Spontaneous singing groups (whose number and composition generally shifted freely) thus turned into concert performers. The format of gatherings changes the position of traditional singers: it equalizes traditional singers with, e.g. choral singers, in the sense of their function, aesthetic, behavior and visual presentation.[11] Traditional singers still perform in line with the traditional definition, according to which they should sing spontaneously and in more intimate environments (Kumer 1996, 13), since gatherings turn their role into that of stage performers. Also in the functional sense traditional singers are close to choral groups or folk dance groups; thus, in their organizational model since the 1990s, groups of traditional singers have been transformed or established, and organized into relatively permanent ensembles. These ensembles operate within the framework of cultural, artistic, and tourism societies, or farm women's groups (see Komavec 2003, 489).

Picture 2: Traditional singers from Kapla near Vransko (Vuzenica, 7th October 2006; photo: Urša Šivic; the Archive of the Institute of Ethnomusicology)

There is another consequence to the organisational concept of traditional singing groups, i.e. group leader as appearances at gatherings and similar events call for a group to function in a coordinated manner musically and organisationally.

The rules set by a "cultural" programme of a state institution, by structural changes and traditional music venues create completely new conditions, and are consequently reflected in the changes in traditional singing. The lack of vocal technique and the pressure of stage performance has resulted in artificial tuning and the use of various aids such as pitch pipes, melodicas, and even accordions or murmuring of the initial tone before the beginning. Artificially giving the pitch is unknown in spontaneous singing and it hinders the "taking the lead" technique (Sln. petje naprej) where one singer starts singing first and the others then join in. The moment in spontaneous singing when other singers join "the lead" is not strictly defined, but they come in the harmony considering the orientation in intonation. On the other side the stage performance demands at least that much organization that the entry of the voices should be coordinated and therefore synchronous.

Group singing in most Slovenian regions is (in traditionally sense) part singing, usually three-part but also four-, five-, or even six-part; two-part singing is typical of eastern parts of Slovenia because of the influence of Hungarian traditions. Although based on evidence from an earlier, older situation in traditional singing, Zmaga Kumer already points out that four-part singing "has always been widespread across most of the Slovenian territory as it is remembered also in places where only three-part singing exists" (Kumer 2002, 79). Today the image of traditional singing is significantly different, mostly because of a lack of singing opportunities and with that a lack of singing practices. Traditional two-part singing (in parallel thirds or sixths) is not a pretentious practice and therefore there is no fear of losing it if singers have at least some singing experiences. Concerning the bass voice, the situation is completely different; this voice is evidently stagnating in singing societies and is-refereeing to performances at gatherings-one main defectiveness of today's traditional singing. In the context of losing the practice of multipart singing, selectors and mentors today often recommend singers to sing at least in three parts: the lead voice (Sln. naprej, 'lead'), the higher accompanying voice (Sln. čez, 'upper') in parallel thirds or sixths, and the bass voice beneath (Sln. bas, 'bass').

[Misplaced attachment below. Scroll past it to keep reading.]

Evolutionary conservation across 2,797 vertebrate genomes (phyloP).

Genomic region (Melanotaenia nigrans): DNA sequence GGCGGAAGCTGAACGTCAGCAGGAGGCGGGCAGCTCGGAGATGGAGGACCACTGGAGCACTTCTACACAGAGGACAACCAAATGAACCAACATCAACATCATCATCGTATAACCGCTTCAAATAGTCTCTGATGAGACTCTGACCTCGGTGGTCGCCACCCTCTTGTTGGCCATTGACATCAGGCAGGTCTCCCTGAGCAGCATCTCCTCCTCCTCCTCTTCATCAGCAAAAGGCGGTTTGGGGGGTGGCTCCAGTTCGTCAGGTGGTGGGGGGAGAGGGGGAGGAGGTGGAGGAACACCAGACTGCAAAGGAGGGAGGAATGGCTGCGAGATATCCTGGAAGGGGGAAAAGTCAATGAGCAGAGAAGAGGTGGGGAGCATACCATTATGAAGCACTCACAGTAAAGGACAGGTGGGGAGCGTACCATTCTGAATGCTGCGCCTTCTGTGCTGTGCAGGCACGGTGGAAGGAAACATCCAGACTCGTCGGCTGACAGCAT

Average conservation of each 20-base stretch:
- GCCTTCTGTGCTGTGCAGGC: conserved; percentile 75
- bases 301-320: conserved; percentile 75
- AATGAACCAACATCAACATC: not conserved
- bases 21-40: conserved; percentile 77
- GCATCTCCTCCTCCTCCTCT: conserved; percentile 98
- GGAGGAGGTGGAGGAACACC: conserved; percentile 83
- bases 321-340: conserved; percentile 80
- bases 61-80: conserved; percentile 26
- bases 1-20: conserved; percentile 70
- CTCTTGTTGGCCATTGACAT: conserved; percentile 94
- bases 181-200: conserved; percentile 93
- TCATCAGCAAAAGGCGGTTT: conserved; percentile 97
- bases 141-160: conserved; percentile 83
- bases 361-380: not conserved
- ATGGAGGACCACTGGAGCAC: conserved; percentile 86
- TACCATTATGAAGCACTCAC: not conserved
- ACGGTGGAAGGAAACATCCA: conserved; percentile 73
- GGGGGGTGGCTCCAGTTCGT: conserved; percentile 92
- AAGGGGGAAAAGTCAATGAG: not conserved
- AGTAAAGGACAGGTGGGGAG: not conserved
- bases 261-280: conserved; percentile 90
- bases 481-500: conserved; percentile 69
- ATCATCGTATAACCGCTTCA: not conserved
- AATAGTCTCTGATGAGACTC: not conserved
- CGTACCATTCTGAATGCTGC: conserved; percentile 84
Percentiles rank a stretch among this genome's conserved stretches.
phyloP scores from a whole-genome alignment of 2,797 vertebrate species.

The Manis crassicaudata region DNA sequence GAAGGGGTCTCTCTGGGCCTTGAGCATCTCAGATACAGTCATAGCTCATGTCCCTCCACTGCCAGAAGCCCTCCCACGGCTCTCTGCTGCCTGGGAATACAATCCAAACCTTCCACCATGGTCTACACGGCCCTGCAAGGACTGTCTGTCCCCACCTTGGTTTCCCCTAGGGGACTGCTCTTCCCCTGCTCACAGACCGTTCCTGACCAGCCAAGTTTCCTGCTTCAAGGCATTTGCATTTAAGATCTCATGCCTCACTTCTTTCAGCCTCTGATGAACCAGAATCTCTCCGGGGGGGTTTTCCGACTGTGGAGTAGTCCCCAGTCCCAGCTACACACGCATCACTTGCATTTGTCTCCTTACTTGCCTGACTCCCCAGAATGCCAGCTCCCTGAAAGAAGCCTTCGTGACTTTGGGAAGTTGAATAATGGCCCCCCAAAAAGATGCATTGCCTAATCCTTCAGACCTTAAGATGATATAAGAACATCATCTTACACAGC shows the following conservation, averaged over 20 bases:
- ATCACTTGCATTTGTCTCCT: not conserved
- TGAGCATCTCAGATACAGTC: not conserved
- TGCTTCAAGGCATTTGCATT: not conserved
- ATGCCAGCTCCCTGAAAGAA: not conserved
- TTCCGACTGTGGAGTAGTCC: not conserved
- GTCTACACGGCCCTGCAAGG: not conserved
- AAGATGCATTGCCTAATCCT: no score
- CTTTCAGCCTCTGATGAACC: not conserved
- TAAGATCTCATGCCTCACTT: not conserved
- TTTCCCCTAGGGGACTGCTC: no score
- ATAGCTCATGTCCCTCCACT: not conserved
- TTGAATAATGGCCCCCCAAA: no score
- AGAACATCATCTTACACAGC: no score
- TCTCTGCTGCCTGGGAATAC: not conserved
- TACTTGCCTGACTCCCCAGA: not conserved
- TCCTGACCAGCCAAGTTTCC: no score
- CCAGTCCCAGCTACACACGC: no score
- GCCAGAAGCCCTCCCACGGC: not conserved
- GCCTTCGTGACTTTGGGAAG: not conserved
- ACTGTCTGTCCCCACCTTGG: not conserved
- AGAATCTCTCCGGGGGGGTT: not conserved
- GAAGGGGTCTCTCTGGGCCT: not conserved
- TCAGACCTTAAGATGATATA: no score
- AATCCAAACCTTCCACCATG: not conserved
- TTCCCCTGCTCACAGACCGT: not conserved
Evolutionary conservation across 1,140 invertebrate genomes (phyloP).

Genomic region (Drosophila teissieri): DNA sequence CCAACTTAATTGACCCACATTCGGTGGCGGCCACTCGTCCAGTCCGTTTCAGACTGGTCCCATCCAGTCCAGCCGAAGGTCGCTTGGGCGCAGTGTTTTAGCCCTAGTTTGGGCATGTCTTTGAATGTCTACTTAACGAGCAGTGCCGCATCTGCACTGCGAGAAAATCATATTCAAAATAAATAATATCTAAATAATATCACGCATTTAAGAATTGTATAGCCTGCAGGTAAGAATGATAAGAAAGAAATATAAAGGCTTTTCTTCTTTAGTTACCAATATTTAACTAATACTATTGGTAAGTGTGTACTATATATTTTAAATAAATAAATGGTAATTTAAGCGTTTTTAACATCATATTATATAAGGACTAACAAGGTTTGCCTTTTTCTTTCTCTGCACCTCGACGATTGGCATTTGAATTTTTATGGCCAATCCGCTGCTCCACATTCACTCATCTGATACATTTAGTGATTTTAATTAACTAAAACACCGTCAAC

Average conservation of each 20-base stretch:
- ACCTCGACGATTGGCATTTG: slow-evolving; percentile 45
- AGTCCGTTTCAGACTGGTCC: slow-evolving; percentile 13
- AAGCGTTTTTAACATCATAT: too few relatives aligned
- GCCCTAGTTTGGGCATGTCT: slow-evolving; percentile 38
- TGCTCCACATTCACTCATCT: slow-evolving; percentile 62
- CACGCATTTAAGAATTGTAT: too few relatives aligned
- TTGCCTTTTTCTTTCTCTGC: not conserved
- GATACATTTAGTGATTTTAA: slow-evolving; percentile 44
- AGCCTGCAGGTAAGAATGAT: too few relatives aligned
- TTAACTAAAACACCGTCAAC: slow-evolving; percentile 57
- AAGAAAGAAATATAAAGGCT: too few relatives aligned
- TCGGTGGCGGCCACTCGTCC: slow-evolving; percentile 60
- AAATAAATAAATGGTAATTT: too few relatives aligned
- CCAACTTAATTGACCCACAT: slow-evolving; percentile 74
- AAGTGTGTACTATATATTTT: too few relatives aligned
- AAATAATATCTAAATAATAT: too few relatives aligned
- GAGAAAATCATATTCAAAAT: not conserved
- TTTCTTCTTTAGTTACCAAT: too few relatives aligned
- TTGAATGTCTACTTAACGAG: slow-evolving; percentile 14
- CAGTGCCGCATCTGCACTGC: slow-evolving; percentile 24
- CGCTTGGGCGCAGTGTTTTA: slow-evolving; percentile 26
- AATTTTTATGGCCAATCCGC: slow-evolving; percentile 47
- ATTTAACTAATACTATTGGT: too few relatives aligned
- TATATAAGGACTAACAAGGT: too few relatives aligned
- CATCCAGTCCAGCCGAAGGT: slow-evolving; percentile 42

Transcription and audio example 1

"Eno drevce mi bo zraslo" (The Archive of the Institute of Ethnomusicology, GNI M 20.661)
Place: Jastroblje in Tuhinjska Valley, Upper Carniola. Date: March 23, 1957. Sang by: Ančka Cencelj, Francka Cencelj, Francka Pistotnik and Angela Strmšek. Recorded by: Valens Vodušek.